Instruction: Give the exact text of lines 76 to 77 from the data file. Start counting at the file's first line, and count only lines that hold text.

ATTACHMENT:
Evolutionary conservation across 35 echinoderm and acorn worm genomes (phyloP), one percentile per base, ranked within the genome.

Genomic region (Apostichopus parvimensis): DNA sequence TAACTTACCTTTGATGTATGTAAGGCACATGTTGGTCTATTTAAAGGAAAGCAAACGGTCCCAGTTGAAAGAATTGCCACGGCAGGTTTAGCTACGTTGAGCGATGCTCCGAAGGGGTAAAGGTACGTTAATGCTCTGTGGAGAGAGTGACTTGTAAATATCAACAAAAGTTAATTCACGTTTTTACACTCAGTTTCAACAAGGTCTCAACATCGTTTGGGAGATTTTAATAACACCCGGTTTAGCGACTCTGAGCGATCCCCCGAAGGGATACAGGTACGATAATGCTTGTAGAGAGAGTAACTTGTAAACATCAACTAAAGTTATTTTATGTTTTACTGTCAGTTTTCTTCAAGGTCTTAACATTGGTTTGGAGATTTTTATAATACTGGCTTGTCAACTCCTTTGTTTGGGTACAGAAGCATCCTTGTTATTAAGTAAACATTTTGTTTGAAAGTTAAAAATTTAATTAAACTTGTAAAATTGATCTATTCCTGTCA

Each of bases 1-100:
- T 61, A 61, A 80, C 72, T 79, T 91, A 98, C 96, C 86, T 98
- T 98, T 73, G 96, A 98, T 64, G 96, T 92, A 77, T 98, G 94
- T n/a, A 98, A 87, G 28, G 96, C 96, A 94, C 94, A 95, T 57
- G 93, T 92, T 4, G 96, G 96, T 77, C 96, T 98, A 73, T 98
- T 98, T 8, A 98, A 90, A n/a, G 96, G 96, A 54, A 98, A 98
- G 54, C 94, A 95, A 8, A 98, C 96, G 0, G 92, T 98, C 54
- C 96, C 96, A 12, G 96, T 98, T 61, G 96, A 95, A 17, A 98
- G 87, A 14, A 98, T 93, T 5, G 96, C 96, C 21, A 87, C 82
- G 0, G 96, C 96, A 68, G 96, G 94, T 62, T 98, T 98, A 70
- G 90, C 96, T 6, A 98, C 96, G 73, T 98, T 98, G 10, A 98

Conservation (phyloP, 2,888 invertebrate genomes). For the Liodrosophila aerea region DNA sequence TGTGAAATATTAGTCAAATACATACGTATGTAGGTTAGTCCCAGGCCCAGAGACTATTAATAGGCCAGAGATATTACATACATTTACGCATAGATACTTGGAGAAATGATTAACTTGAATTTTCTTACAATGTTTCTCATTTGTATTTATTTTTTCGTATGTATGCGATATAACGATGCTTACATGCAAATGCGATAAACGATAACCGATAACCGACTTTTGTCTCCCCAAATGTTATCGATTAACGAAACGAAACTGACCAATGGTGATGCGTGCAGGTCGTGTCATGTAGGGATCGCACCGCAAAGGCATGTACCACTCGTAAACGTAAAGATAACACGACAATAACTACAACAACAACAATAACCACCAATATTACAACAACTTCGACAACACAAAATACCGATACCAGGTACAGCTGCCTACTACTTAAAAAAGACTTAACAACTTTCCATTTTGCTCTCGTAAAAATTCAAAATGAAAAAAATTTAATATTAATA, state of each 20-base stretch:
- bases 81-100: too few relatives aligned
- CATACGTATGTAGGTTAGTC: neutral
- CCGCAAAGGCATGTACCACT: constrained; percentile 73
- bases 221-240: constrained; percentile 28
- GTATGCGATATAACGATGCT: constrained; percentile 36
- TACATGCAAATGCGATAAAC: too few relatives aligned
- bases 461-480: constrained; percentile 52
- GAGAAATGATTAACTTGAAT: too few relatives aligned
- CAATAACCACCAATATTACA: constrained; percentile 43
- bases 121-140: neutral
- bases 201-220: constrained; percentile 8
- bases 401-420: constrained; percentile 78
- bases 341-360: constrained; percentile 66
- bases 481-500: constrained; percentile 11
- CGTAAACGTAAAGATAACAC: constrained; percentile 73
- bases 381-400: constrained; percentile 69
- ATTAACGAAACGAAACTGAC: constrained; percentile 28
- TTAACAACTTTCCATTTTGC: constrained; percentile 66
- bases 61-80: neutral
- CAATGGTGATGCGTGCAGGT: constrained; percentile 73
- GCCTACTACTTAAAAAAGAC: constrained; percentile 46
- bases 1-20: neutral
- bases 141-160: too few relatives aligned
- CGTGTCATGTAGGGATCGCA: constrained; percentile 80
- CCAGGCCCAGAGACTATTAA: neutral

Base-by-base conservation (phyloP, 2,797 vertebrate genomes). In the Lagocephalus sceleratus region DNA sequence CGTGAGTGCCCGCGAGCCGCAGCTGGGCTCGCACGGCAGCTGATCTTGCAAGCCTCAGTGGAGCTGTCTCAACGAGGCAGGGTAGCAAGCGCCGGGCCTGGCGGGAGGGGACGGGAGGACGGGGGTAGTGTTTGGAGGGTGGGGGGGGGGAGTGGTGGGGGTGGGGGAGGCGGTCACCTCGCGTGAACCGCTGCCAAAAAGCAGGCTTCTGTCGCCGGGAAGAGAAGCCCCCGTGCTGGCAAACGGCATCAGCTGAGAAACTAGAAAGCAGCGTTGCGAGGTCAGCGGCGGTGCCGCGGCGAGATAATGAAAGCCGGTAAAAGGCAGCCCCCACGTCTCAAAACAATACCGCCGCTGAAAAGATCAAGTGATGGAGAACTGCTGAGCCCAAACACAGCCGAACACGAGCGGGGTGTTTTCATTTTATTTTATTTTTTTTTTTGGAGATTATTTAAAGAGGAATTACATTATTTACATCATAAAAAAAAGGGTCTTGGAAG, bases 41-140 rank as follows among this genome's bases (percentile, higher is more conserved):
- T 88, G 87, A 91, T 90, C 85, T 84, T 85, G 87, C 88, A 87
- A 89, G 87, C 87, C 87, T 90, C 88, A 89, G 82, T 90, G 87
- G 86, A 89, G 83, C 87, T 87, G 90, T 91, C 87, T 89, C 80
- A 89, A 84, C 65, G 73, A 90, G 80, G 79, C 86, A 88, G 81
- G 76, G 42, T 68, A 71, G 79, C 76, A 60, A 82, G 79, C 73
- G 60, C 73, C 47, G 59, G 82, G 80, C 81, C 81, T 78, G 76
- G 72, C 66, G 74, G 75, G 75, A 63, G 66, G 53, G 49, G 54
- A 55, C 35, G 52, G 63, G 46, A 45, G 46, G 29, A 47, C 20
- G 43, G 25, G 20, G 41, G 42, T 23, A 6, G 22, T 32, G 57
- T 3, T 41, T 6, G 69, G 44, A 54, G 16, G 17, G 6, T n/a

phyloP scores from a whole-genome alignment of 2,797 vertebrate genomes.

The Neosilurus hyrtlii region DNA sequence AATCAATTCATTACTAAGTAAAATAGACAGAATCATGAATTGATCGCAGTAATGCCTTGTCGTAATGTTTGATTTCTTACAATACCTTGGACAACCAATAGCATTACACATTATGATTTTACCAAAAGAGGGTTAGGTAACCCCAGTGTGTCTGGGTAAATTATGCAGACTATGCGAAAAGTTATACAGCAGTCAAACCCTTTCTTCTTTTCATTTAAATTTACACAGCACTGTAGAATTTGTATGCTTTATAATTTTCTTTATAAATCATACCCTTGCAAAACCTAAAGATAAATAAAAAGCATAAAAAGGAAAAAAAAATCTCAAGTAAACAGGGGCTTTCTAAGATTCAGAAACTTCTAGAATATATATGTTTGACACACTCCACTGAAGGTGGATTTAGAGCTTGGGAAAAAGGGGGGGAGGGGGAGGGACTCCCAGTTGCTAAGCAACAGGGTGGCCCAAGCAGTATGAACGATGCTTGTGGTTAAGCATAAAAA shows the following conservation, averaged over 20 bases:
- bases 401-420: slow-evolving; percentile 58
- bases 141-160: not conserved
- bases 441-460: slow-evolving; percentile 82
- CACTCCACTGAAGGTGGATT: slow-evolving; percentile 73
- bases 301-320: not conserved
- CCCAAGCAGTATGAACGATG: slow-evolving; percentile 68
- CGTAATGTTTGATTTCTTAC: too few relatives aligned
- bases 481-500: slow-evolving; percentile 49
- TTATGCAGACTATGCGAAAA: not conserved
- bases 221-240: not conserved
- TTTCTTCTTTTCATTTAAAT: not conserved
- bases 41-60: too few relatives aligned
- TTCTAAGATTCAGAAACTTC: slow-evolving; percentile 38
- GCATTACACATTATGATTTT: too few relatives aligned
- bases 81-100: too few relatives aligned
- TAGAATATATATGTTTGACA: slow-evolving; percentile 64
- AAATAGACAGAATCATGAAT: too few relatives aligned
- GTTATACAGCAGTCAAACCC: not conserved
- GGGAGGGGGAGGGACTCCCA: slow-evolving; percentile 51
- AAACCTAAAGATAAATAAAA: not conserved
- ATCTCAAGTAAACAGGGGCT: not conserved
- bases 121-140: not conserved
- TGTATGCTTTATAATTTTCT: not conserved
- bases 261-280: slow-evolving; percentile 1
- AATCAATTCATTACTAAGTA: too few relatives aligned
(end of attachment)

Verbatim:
- bases 261-280: slow-evolving; percentile 1
- AATCAATTCATTACTAAGTA: too few relatives aligned